Personal Approach to Users

    Paying attention to the needs of every customer not only helps a brand earn customer loyalty, but also increases the average purchase size. In order for the KFC app to have a personal approach to customers, we suggested using a system of cross-selling recommendations. This system analyzes user preferences and suggests what meals they might like.

    The system can also keep track of user preferences. For example, if you regularly remove the onion from the list of ingredients, the app suggests removing the onion from all meals. 

    Another case of a personal approach in the KFC app is suggesting offers a user might find interesting.

    Features that Trigger Emotional Response and Drive Sales

    KFC flypages are colorful and aim to strike the eye. However, sometimes it’s not enough. Some users want to take a close look at the meal they’re about to order, especially if it’s a new one.

    That’s why we proposed a killer feature — the augmented reality mode (AR). To make the experience truly vivid we used 3D scans of real products. A three-dimensional burger you can look at and see all the ingredients in triggers a way stronger emotional response and makes you much more eager to make an order.

    Loyalty Program Focused on Brand Identity

    Brands can integrate their mobile apps with a flexible loyalty program that takes note of the brand specifics providing their users with extraordinary creative solutions. This way users become loyal to an app or a specific brand and get motivated to order again and again.

    Here’s how we added the personal touch to the loyalty program in the KFC app.

    • You can get bonus points for your purchases. KFC has its own currency — KFC coins. These can be used to partially cover the cost of your order.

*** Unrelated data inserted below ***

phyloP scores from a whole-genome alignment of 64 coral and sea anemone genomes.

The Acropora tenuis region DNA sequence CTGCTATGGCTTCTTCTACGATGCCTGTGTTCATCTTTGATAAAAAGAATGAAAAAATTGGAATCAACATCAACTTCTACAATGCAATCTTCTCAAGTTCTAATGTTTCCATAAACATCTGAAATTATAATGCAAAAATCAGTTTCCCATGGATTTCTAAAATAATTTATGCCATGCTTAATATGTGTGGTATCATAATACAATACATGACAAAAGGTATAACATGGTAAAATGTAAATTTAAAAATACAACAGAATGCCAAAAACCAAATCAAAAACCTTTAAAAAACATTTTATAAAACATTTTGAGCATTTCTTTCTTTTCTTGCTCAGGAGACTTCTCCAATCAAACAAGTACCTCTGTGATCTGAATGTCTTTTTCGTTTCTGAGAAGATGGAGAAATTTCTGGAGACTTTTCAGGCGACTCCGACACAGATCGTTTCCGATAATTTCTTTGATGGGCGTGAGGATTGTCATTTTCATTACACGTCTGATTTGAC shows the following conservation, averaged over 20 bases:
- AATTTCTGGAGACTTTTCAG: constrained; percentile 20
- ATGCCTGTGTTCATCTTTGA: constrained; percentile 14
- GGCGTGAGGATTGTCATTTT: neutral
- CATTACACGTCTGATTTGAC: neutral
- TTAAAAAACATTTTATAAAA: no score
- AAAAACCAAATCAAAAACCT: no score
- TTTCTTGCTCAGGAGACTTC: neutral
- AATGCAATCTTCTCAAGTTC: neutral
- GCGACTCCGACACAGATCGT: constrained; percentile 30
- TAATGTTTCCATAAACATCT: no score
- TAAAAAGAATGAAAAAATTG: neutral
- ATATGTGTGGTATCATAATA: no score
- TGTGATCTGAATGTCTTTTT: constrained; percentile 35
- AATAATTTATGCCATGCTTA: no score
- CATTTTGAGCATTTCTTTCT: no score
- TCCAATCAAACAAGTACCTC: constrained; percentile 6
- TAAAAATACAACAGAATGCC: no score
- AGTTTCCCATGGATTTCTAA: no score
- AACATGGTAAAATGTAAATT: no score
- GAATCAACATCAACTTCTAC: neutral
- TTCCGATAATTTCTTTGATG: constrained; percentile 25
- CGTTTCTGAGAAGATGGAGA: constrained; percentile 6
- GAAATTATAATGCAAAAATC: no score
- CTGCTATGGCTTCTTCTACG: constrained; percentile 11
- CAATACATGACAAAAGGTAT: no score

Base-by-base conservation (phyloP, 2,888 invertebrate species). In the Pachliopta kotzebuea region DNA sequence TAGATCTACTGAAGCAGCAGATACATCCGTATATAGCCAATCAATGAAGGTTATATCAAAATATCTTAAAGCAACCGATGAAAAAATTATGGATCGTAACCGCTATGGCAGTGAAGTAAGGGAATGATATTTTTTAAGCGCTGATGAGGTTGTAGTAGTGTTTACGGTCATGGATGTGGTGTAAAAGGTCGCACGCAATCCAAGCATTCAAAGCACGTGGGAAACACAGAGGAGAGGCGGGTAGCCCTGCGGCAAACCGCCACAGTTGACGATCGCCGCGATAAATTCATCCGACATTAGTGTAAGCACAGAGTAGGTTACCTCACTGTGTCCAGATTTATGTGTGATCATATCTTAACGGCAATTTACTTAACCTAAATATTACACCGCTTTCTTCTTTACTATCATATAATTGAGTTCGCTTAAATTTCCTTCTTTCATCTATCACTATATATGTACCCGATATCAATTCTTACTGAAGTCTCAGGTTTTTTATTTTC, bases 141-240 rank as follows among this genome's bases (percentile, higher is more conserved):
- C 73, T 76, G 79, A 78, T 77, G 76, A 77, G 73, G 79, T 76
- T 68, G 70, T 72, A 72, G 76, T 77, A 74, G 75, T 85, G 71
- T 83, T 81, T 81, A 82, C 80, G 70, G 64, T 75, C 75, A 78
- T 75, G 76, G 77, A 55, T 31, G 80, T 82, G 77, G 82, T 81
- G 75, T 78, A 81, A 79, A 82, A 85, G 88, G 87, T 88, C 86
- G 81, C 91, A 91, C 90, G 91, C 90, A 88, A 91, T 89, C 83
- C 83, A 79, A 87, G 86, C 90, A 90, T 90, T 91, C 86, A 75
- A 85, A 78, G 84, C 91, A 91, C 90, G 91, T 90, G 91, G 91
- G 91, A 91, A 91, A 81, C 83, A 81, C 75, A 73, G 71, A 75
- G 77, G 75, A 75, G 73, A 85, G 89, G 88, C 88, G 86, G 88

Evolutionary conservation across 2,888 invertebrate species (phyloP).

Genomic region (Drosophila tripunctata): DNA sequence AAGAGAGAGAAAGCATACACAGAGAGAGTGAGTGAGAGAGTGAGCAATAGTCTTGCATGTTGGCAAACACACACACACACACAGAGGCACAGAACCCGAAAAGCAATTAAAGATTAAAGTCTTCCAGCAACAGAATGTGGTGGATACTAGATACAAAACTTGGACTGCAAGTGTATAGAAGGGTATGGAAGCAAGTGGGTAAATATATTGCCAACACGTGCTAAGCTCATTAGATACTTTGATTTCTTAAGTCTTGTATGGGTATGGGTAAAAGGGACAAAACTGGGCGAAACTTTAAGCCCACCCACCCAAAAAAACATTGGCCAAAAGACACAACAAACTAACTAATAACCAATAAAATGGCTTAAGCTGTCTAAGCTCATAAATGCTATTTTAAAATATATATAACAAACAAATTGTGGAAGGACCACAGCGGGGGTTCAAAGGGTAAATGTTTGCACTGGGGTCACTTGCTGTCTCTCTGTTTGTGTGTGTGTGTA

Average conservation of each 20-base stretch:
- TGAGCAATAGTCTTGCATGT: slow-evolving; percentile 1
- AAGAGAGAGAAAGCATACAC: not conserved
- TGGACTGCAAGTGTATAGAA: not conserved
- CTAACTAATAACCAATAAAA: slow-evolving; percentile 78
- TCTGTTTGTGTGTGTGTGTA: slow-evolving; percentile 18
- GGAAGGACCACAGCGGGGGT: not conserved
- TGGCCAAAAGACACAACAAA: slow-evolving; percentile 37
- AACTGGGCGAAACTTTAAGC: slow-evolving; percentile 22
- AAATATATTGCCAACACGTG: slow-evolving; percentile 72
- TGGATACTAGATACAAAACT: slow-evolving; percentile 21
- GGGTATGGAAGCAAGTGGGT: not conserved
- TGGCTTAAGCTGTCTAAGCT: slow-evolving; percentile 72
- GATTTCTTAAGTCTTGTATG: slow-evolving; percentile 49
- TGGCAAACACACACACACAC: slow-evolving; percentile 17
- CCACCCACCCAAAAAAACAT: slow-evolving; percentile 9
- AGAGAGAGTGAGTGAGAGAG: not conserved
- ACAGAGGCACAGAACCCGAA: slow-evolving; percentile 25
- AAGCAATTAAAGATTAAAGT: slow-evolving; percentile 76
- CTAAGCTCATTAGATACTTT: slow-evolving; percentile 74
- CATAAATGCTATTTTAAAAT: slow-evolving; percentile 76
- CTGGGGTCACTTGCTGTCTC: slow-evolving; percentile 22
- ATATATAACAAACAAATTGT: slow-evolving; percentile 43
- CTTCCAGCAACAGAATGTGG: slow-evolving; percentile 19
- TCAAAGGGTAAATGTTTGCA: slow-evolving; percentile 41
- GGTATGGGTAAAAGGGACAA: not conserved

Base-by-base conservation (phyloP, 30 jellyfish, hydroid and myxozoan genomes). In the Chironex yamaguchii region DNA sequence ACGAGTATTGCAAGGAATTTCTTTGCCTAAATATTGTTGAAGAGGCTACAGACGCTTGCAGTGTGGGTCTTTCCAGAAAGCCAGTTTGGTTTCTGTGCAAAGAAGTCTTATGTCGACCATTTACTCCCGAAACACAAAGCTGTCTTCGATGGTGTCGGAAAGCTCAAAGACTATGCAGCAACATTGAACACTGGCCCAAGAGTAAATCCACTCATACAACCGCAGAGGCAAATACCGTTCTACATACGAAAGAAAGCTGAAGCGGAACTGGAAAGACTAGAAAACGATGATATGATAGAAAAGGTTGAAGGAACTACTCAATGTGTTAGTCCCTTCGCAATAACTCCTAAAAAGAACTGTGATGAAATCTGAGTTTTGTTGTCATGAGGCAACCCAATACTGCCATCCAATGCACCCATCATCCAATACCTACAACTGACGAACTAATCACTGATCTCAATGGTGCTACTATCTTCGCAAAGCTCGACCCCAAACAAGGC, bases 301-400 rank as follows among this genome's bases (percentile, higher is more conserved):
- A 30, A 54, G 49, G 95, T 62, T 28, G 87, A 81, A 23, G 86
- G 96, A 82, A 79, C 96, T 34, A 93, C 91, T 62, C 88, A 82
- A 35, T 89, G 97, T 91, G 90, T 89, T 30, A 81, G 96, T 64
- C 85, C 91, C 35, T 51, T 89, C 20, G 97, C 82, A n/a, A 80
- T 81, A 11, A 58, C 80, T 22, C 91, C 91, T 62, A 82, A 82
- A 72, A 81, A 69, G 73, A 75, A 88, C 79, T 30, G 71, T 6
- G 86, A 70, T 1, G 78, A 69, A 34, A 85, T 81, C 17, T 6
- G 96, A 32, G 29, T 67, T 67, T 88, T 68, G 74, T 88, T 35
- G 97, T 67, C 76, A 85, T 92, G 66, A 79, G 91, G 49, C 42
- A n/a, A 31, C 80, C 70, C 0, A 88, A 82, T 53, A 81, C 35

• You can also unlock achievements and statuses. For example, if you buy 5 spicy meals, you unlock the Sergeant Pepper status, and if you buy 3 large boxes, you become a Party Master.

    Mobile App as an Embodiment of Brand Identity

    Strong brand awareness is what makes large companies stand out and makes up the major part of their success. Consumers would rather buy something from a well-known company. This is absolutely true for KFC.

    Brands need to show their identity to their clients. Aggregators have the same design for all brands which makes it impossible for any of them to stand out. However, it’s easy to do that in your own mobile app.

    We applied the corporate design to as many details of the KFC app, used vivid colors and brand identity specified in the brand book.

    And there’s one more unique feature we added to the app — a voice assistant visualized as Colonel Sanders. Colonel Sanders is crucial to the brand identity. He is what makes people around the world recognize the brand. In this app, the voice of Colonel Sanders helps you make your order. The assistant can help you switch to a particular category in the menu or open the current offers. He can also suggest you try a new meal based on your preferences.

    Operationally, it doesn’t require an AI as sophisticated as the Google Assistant — it’s quite enough for Sanders to successfully cover all use cases associated with orders and make small talk.

    The Results

    • We offered KFC a brand new approach to a food tech app. Apart from reflecting their brand identity and strength, we added the features that no one else has and that users will surely remember — the voice assistant and the augmented reality. 
    • At the same time, we kept all the things that users value so much in a food tech app — a user-friendly interface, quick orders in two taps, and comprehensive useful information on the home screen. We’ve addressed all the possible negative scenarios and added features that provided a personal approach to the users.
    • We created an app that can amaze anyone, even sophisticated users, and that will keep users coming back again and again, choosing this app over all kinds of forgettable aggregators.
    • We know that a mobile app for a brand is a project of massive proportion. But it’s exactly what helps it stand out among marketplaces, provide adequate quality of service, and show off its brand identity.
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    Vladi Makeew